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post #1 of 4 (permalink) Old 07-26-2012, 05:22 PM Thread Starter
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Bloody PH

When I first filled the tank the Ph was the same as my tap water approx 7.4, since re-scaping and re filling it now reads approx 8.4!

I can only put it down to one of two things, I smashed one of the rocks which may be causing it but I also added another rock that was not in it the first time which is the same as the others.

The tap water is still the same so it can only be one of those two things, now my question is if I do not take them out and the Ph stays about 8.4ish will using Co2 counter the affects if it is the rock buffering the water and will it be able to bring the Ph down to a constant and stable level of say 7 - 7.4?

One other cause that has crossed my mind but I feel is unlikely is evaporation, the last couple of days it has been close to 90 in the room and the sump water level has gone down by about 15L in an approx 600L system over about 36hrs, would that be enough to dilute and concentrate the minerals in the tap water enough to affect the PH so much?


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post #2 of 4 (permalink) Old 07-26-2012, 08:03 PM
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Get your hands on some hydrochloric acid and test the rock you find suspicious. Limestone will bubble if you drop HCl on it. That could potentially raise your tank PH. I kind of think it won't raise it much, since I have a big chunk of limestone in my HOB filter and the pH doesn't go much over 6.5. My water is very soft, and I was trying to give the pH some stability.

Some substrates such as eco-complete can raise the Ph of the tank in the short term. I don't know if eco-complete still has this problem, but the effect is short lived, so I wouldn't worry much about it.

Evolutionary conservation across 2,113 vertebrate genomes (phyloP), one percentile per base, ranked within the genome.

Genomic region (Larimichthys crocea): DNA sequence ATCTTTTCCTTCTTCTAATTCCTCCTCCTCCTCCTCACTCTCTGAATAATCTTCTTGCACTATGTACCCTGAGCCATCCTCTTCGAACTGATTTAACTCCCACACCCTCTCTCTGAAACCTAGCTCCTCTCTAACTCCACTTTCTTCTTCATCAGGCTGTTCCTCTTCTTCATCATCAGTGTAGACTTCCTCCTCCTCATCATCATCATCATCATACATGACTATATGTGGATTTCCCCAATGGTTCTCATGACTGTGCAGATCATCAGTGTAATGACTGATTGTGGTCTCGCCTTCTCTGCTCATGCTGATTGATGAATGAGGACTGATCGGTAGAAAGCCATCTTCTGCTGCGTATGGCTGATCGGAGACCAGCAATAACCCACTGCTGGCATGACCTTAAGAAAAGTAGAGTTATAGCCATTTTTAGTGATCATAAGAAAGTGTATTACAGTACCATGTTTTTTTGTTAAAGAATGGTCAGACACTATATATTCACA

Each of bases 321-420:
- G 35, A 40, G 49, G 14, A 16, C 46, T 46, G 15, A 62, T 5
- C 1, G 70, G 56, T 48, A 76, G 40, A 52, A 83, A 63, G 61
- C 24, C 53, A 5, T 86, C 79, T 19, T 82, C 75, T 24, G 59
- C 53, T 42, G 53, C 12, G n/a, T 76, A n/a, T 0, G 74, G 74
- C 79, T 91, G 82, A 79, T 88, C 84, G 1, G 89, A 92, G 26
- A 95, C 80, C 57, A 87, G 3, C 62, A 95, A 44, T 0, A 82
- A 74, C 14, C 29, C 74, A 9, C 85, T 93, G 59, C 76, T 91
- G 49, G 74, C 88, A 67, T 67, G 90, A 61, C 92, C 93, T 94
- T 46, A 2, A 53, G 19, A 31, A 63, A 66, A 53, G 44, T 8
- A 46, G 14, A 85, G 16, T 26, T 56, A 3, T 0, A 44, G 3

In any case, let the pH do what it's going to do. If the pH of your tap water is still 7.4, then just do a big water change before adding fish. You can also try adding driftwood, or filtering through organic peat moss. Take it easy on the changes if you have fish in it now.

Truth be told, fish can withstand out of range pH values a lot better than they can withstand their owner trying to mess with the pH all the time.
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post #3 of 4 (permalink) Old 07-26-2012, 09:50 PM
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how fast rock like limestone will raise the pH of your tank depends on your water's buffering capacity (KH)- if it has very little then rock can raise your pH exponentially and very quickly, if it has a lot then rock might not raise your pH at all.
CO2, especially pressurized, can lower your pH- yes, but the hardness of the water will remain the same. so if your pH goes down to 7.4 from your current 8.4, the raised GH/TDS will remain the same, it's more or less an illusion. the only way to truly soften water is to filter out the minerals.
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post #4 of 4 (permalink) Old 07-26-2012, 11:02 PM
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When you let limestone dissolve in the water, raising the KH, the pH goes up. Add CO2 to drop the pH and the limestone will just dissolve faster, raising the KH even more, and the pH will go back up. With limestone in the tank you need to do big water changes often. If you change 50% of the water once a week, you limit the maximum KH, and by doing that, you limit the maximum pH. Assume the limestone raises the KH by 2 degrees a week. Doing 50% water changes weekly should limit the maximum KH increase to 4 degrees.

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